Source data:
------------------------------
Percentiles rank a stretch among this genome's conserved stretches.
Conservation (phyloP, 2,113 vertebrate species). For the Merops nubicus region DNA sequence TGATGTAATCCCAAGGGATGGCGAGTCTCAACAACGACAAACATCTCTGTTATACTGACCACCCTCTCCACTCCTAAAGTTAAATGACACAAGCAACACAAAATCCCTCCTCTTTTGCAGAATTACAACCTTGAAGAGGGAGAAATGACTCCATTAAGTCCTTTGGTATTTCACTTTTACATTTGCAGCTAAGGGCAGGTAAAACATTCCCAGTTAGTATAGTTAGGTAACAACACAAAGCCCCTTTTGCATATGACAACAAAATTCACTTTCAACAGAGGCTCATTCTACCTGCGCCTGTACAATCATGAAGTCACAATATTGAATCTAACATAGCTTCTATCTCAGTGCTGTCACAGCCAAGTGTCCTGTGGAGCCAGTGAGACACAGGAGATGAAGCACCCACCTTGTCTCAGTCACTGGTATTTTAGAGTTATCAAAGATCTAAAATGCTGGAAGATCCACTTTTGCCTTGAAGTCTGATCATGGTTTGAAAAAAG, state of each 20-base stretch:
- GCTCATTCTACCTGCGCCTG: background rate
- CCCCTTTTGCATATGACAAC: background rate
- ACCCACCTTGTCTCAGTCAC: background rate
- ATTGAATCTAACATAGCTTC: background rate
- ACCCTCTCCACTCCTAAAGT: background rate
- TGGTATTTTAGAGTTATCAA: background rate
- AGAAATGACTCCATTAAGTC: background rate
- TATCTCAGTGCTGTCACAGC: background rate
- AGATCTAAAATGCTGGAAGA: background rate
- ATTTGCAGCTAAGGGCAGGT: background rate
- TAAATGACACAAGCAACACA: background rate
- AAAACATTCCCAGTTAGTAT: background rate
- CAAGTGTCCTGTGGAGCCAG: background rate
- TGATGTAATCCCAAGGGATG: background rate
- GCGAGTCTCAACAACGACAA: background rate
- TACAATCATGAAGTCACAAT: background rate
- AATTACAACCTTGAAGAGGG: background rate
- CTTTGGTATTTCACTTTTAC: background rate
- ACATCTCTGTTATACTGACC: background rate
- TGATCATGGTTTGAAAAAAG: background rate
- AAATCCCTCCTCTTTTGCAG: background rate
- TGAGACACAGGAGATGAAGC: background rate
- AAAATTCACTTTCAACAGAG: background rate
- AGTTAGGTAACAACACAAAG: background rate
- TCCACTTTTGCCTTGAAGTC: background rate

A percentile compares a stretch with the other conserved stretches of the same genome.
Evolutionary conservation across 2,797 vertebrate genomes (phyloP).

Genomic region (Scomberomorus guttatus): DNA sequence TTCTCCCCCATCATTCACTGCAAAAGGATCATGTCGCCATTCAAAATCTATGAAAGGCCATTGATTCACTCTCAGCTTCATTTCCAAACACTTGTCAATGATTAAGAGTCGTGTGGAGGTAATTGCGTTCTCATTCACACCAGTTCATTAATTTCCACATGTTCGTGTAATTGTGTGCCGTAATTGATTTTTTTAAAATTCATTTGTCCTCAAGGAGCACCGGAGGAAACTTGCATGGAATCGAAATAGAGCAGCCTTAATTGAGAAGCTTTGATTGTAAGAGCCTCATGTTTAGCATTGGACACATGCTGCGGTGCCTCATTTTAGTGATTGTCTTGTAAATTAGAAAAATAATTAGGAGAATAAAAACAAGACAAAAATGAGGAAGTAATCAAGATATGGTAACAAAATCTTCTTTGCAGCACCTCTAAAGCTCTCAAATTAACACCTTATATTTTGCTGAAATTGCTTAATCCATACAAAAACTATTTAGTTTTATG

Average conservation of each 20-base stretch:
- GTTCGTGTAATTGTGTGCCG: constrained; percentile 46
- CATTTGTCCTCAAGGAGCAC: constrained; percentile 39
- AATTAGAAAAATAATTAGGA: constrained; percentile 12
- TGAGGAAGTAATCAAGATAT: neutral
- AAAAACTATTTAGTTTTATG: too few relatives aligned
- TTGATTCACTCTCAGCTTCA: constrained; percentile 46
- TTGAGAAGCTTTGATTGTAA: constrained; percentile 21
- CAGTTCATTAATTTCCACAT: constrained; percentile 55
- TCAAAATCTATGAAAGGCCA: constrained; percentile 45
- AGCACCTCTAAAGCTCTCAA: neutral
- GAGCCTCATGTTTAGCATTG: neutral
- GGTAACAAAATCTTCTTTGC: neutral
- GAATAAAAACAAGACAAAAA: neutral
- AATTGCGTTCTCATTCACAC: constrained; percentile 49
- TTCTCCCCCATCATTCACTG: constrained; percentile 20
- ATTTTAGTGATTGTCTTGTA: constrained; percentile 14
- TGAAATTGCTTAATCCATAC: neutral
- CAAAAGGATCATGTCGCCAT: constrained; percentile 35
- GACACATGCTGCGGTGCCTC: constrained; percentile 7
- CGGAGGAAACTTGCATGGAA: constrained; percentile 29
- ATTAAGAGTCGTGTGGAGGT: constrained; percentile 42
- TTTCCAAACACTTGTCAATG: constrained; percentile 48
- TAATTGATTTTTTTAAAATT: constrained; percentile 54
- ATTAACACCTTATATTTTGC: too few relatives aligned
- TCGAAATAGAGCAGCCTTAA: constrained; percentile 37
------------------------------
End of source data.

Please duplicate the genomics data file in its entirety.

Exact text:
Percentiles rank a stretch among this genome's conserved stretches.
Conservation (phyloP, 2,113 vertebrate species). For the Merops nubicus region DNA sequence TGATGTAATCCCAAGGGATGGCGAGTCTCAACAACGACAAACATCTCTGTTATACTGACCACCCTCTCCACTCCTAAAGTTAAATGACACAAGCAACACAAAATCCCTCCTCTTTTGCAGAATTACAACCTTGAAGAGGGAGAAATGACTCCATTAAGTCCTTTGGTATTTCACTTTTACATTTGCAGCTAAGGGCAGGTAAAACATTCCCAGTTAGTATAGTTAGGTAACAACACAAAGCCCCTTTTGCATATGACAACAAAATTCACTTTCAACAGAGGCTCATTCTACCTGCGCCTGTACAATCATGAAGTCACAATATTGAATCTAACATAGCTTCTATCTCAGTGCTGTCACAGCCAAGTGTCCTGTGGAGCCAGTGAGACACAGGAGATGAAGCACCCACCTTGTCTCAGTCACTGGTATTTTAGAGTTATCAAAGATCTAAAATGCTGGAAGATCCACTTTTGCCTTGAAGTCTGATCATGGTTTGAAAAAAG, state of each 20-base stretch:
- GCTCATTCTACCTGCGCCTG: background rate
- CCCCTTTTGCATATGACAAC: background rate
- ACCCACCTTGTCTCAGTCAC: background rate
- ATTGAATCTAACATAGCTTC: background rate
- ACCCTCTCCACTCCTAAAGT: background rate
- TGGTATTTTAGAGTTATCAA: background rate
- AGAAATGACTCCATTAAGTC: background rate
- TATCTCAGTGCTGTCACAGC: background rate
- AGATCTAAAATGCTGGAAGA: background rate
- ATTTGCAGCTAAGGGCAGGT: background rate
- TAAATGACACAAGCAACACA: background rate
- AAAACATTCCCAGTTAGTAT: background rate
- CAAGTGTCCTGTGGAGCCAG: background rate
- TGATGTAATCCCAAGGGATG: background rate
- GCGAGTCTCAACAACGACAA: background rate
- TACAATCATGAAGTCACAAT: background rate
- AATTACAACCTTGAAGAGGG: background rate
- CTTTGGTATTTCACTTTTAC: background rate
- ACATCTCTGTTATACTGACC: background rate
- TGATCATGGTTTGAAAAAAG: background rate
- AAATCCCTCCTCTTTTGCAG: background rate
- TGAGACACAGGAGATGAAGC: background rate
- AAAATTCACTTTCAACAGAG: background rate
- AGTTAGGTAACAACACAAAG: background rate
- TCCACTTTTGCCTTGAAGTC: background rate

A percentile compares a stretch with the other conserved stretches of the same genome.
Evolutionary conservation across 2,797 vertebrate genomes (phyloP).

Genomic region (Scomberomorus guttatus): DNA sequence TTCTCCCCCATCATTCACTGCAAAAGGATCATGTCGCCATTCAAAATCTATGAAAGGCCATTGATTCACTCTCAGCTTCATTTCCAAACACTTGTCAATGATTAAGAGTCGTGTGGAGGTAATTGCGTTCTCATTCACACCAGTTCATTAATTTCCACATGTTCGTGTAATTGTGTGCCGTAATTGATTTTTTTAAAATTCATTTGTCCTCAAGGAGCACCGGAGGAAACTTGCATGGAATCGAAATAGAGCAGCCTTAATTGAGAAGCTTTGATTGTAAGAGCCTCATGTTTAGCATTGGACACATGCTGCGGTGCCTCATTTTAGTGATTGTCTTGTAAATTAGAAAAATAATTAGGAGAATAAAAACAAGACAAAAATGAGGAAGTAATCAAGATATGGTAACAAAATCTTCTTTGCAGCACCTCTAAAGCTCTCAAATTAACACCTTATATTTTGCTGAAATTGCTTAATCCATACAAAAACTATTTAGTTTTATG

Average conservation of each 20-base stretch:
- GTTCGTGTAATTGTGTGCCG: constrained; percentile 46
- CATTTGTCCTCAAGGAGCAC: constrained; percentile 39
- AATTAGAAAAATAATTAGGA: constrained; percentile 12
- TGAGGAAGTAATCAAGATAT: neutral
- AAAAACTATTTAGTTTTATG: too few relatives aligned
- TTGATTCACTCTCAGCTTCA: constrained; percentile 46
- TTGAGAAGCTTTGATTGTAA: constrained; percentile 21
- CAGTTCATTAATTTCCACAT: constrained; percentile 55
- TCAAAATCTATGAAAGGCCA: constrained; percentile 45
- AGCACCTCTAAAGCTCTCAA: neutral
- GAGCCTCATGTTTAGCATTG: neutral
- GGTAACAAAATCTTCTTTGC: neutral
- GAATAAAAACAAGACAAAAA: neutral
- AATTGCGTTCTCATTCACAC: constrained; percentile 49
- TTCTCCCCCATCATTCACTG: constrained; percentile 20
- ATTTTAGTGATTGTCTTGTA: constrained; percentile 14
- TGAAATTGCTTAATCCATAC: neutral
- CAAAAGGATCATGTCGCCAT: constrained; percentile 35
- GACACATGCTGCGGTGCCTC: constrained; percentile 7
- CGGAGGAAACTTGCATGGAA: constrained; percentile 29
- ATTAAGAGTCGTGTGGAGGT: constrained; percentile 42
- TTTCCAAACACTTGTCAATG: constrained; percentile 48
- TAATTGATTTTTTTAAAATT: constrained; percentile 54
- ATTAACACCTTATATTTTGC: too few relatives aligned
- TCGAAATAGAGCAGCCTTAA: constrained; percentile 37